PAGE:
Athens, Georgia-based singer/songwriter Vic Chesnutt died on Christmas Day after ingesting an overdose of muscle relaxants. He and his touring band had just completed a brief West Coast tour less than a month earlier in support of his powerful new release, At the Cut. Chesnutt was 45 years old. He had been involved in a drunken car accident when he was 18 that left him confined to a wheelchair and plagued by a litany of medical issues (and bills).
On a similar sonic plane as his 2007 Constellation release, North Star Deserter, Chesnutt employed the same musical unit for At the Cut. The Montreal-based collective included Fugazi's guitarist, Guy Picciotto, who also co-produced, and musicians culled from Godspeed You Black Emperor, its offshoot, Thee Silver Mt. Zion, and Carla Bozulich's Evangelista. They provide a dramatic tension, a delicate counterpoint and, at times, an unsettling accompaniment to Chesnutt's bare (and sometimes cracking) vocals on songs filled with angst, bare nerves, sorrow and passion.
From the double-edged opening lines of "Coward," quoting Bay Area author Frank Norris' McTeague, "The courage of a coward is greater than all others," Chesnutt builds his songs in arcs, often raising the levels to dramatic heights, as in "Chinaberry Tree," "Is What It Is," and "Philip Guston," a pounding tribute to the neo-Expressionist artist. While the minimal, near skeletal, "When the Bottom Fell Out" and the touching "Granny" convey a sincere vulnerability, exposing the power of Chesnutt's narratives and storytelling skills, the autumn breeziness of "Concord Country Jubilee" and elegance of "Chain" showcase a pop delicacy often evident in his body of work.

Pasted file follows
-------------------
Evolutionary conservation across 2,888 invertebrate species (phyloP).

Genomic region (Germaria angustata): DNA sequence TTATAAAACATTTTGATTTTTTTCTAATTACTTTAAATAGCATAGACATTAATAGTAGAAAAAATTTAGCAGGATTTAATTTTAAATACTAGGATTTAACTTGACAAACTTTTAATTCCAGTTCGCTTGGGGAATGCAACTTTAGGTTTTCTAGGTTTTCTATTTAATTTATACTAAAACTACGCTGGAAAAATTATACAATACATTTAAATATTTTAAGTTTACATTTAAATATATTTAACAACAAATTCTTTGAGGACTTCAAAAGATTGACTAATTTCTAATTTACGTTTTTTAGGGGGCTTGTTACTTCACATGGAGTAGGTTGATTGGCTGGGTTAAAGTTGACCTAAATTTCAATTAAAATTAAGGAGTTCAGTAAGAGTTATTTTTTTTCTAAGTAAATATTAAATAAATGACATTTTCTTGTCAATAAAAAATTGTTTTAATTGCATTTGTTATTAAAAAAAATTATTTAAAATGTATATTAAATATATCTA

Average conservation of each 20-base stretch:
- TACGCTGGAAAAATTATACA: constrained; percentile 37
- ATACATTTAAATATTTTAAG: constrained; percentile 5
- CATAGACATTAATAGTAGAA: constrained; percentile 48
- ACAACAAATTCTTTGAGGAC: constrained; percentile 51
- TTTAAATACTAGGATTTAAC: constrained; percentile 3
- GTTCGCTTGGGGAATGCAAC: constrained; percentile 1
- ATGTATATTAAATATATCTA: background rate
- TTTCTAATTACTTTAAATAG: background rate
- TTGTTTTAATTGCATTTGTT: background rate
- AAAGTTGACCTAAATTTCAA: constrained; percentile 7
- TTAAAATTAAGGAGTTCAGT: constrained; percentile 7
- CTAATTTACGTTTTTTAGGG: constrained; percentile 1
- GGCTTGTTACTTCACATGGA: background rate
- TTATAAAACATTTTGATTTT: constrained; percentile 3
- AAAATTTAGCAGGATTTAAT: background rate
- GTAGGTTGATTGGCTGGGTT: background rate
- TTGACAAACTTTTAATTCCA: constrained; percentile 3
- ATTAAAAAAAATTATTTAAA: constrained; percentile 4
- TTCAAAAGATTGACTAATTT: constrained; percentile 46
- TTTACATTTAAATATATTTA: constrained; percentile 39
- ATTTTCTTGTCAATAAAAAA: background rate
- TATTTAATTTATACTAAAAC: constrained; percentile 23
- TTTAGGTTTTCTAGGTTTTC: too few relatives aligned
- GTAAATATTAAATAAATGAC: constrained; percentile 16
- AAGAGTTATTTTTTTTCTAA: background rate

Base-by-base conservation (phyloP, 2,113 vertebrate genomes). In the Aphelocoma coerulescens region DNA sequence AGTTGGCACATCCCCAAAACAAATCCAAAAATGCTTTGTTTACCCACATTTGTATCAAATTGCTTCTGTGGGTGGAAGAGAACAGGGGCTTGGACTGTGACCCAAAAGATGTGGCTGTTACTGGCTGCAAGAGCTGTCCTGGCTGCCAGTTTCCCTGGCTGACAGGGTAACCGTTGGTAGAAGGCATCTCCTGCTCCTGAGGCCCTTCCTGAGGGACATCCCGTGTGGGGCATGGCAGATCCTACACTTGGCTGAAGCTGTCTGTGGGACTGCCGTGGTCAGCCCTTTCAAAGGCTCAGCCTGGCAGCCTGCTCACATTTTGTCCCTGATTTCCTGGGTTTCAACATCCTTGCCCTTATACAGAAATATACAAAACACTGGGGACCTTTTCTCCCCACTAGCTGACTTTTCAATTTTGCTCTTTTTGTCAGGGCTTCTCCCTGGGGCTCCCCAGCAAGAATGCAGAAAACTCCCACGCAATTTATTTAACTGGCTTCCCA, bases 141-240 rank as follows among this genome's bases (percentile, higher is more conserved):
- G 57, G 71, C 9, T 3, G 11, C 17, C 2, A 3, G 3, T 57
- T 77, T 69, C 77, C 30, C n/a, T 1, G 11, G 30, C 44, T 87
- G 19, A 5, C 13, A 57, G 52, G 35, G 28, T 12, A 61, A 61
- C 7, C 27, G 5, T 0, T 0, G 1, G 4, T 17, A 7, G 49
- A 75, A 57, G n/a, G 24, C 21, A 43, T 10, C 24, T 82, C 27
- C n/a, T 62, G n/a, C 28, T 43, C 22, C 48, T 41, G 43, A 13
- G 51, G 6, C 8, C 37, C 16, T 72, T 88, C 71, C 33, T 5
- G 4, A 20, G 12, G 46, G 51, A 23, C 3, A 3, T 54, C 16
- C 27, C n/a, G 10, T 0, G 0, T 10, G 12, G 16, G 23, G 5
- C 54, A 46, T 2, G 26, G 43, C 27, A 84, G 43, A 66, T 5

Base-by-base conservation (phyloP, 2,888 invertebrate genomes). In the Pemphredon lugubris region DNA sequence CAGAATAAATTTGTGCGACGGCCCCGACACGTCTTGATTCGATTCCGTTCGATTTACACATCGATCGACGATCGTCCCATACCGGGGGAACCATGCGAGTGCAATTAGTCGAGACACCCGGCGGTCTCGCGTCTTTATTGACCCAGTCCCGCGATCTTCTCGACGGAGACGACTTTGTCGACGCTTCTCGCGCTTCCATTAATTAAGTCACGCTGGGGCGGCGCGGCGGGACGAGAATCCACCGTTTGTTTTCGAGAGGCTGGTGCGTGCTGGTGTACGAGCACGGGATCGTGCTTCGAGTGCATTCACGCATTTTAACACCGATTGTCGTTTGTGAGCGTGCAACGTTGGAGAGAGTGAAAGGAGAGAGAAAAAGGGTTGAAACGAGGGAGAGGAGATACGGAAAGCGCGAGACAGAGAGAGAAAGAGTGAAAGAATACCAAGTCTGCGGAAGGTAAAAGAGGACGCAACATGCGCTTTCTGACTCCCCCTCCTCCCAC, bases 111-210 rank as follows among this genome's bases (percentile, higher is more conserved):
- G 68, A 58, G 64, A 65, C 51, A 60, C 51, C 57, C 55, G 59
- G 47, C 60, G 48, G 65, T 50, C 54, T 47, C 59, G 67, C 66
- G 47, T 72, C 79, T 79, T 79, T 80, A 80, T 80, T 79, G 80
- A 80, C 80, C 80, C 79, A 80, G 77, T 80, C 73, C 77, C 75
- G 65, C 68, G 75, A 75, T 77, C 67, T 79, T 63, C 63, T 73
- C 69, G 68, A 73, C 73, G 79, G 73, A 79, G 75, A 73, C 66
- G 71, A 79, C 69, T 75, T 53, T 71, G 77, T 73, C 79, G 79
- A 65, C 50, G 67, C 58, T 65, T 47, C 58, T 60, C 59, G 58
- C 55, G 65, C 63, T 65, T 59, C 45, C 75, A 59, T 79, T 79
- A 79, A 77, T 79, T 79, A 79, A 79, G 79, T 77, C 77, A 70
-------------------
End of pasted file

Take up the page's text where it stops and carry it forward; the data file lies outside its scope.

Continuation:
The most unsettling song on the record, "Flirted With You All of My Life," feels like an updated Appalachian folk song, possibly its original intention. Masked in an upbeat arrangement, Chesnutt sings, "I am a man. I am self aware, and everywhere I go, you're always right there with me. I flirted with you all of my life, even kissed you once or twice... but clearly I was not ready... Oh death, oh death, of death, really, I'm not ready." Now, obviously, it carries a heavy irony.
Scores of U.S.-based artists live on a shoestring budget and are constantly struggling to simply produce their work, their art -- especially for those like Chesnutt, whose work is outside of the mainstream. Add in a burden like a major medical problem and the associated costs and the struggle can be overwhelming. We are fortunate recipients of their works of art. Chesnutt's death, if anything, serves as a reminder that under this country's current health care system, we are allowing our artists to die. Is this how we give back to those who have truly given? At the Cut serves as one of those many gifts of art.